Meet the Palestinian woman dedicating her life to saving stray dogs
BETHLEHEM, Occupied West Bank - Hundreds of stray dogs usually go unnoticed as they roam around the West Bank. Daily life is already overwhelming for many Palestinians, who have to contend with harrassment and abuse under Israel’s 50-year military occupation, according to rights organisations.
But for Palestinian Diana Babish, the dogs have become her life’s work. After 20 years working as a bank manager, she decided to quit her job and dedicate all her time to saving dogs.
She greets the dogs with the Arabic word habibi (my love) and never shies away from showering them with hugs and kisses.
'In all of my life, I have never been scared of animals. It’s people who scare me'
- Diana Babish, founder of the Animal and Environment Association
“I saw many dogs being abused and tortured,” Babish tells Middle East Eye. “Many people here are taught not to have compassion for animals. It’s like they believe [the animals] cannot feel what is happening to them.”
Babish was determined to challenge this mindset. “I wanted to change the mentality of people and raise awareness among different sectors of the population,” she explains. “I want people to know that animals are a part of our family. They are a creation of God. They should be respected.”
A little more than a year ago, she opened the only dog shelter in the West Bank, and has rescued hundreds of street dogs since then.
Locals notify her whenever they see a dog in need of help. Her phone is constantly ringing and vibrating with Facebook Messenger notifications.
People think that human beings are the only and most important things living in the universe
- Diana Babish, founder of the Animal and Environment Association
Babish ventures out into the streets in the day and night - usually alone - in search of wounded and sick dogs. During a recent night-time rescue mission that MEE accompanied her on, Babish ducked between alleys and ventured into unlit open areas, where the ground is buried under heaps of trash. Roaming around alone at night does not worry Babish.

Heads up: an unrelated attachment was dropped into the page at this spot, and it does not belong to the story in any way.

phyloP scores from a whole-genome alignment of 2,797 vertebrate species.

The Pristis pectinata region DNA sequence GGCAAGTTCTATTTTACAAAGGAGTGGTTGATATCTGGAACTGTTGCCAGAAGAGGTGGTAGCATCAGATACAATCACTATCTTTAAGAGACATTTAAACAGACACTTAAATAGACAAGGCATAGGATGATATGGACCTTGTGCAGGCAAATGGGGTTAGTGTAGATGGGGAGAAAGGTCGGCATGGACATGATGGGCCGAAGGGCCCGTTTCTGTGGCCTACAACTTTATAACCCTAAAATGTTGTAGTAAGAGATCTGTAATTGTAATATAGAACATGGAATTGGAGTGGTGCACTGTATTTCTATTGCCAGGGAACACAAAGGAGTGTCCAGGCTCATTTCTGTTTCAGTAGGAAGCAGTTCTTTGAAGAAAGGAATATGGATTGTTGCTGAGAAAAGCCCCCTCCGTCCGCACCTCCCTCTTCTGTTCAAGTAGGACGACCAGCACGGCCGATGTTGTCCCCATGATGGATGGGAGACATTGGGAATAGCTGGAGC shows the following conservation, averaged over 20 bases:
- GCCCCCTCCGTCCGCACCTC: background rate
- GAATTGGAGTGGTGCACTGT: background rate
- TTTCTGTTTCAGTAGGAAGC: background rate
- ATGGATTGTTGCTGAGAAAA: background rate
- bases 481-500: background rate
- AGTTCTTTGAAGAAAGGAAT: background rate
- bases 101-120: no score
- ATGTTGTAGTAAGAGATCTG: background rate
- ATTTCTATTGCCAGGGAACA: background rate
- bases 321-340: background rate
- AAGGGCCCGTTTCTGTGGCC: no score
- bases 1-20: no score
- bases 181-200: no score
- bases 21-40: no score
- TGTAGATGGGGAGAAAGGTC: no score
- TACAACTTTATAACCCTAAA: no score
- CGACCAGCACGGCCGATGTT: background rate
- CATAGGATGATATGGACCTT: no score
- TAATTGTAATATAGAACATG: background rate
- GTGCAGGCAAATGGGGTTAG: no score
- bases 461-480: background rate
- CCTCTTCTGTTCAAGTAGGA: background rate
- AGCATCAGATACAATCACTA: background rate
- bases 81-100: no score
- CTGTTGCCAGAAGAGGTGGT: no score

“In all of my life, I have never been scared of animals. It’s people who scare me,” she says.
According to Babish, West Bank municipalities shoot dogs and allegedly place Rodenticida poison mixed with meat around the streets and in areas frequented by stray dogs in order to kill them off.
“I started the project to show people how to deal with street animals in a humane way, not with poison or shooting, but with a shelter that can take care of them and find them homes.”
She began her endeavour by registering the Animal and Environment Association as a non-profit, and then searched for a space to house and shelter the dogs. At first she rescued three dogs and rented two structures that used to house sheep, located near her home in Beit Sahour, a municipality in the Bethlehem district.
“But the number of dogs continued to increase,” Babish says.
She then repurposed the second floor of her brother’s house, which is still being built, to shelter 40 dogs.
Babish tirelessly campaigned for the building of a shelter in Bethlehem. She contacted the Greek Orthodox church, the Waqf - the Islamic endowments organisation - and members of local municipalities to garner support for a dog shelter, but to no avail. However, a year and a half ago, her luck changed when Hani Hayek, the former mayor of Beit Sahour, offered her land to establish a temporary shelter.
Through friends, small shops and companies, Babish was able to raise money to build the shelter and kennels, while others donated supplies. Yet it was still not enough to accommodate all of the dogs.
Babish, seemingly never deterred from her life’s work, convinced the municipality to donate large garbage containers, which she swiftly transformed into dog kennels that could provide additional shelter for the dogs.
According to Babish, despite the municipality's initial support for a dog shelter, it continued the shooting and poisoning campaigns anyway.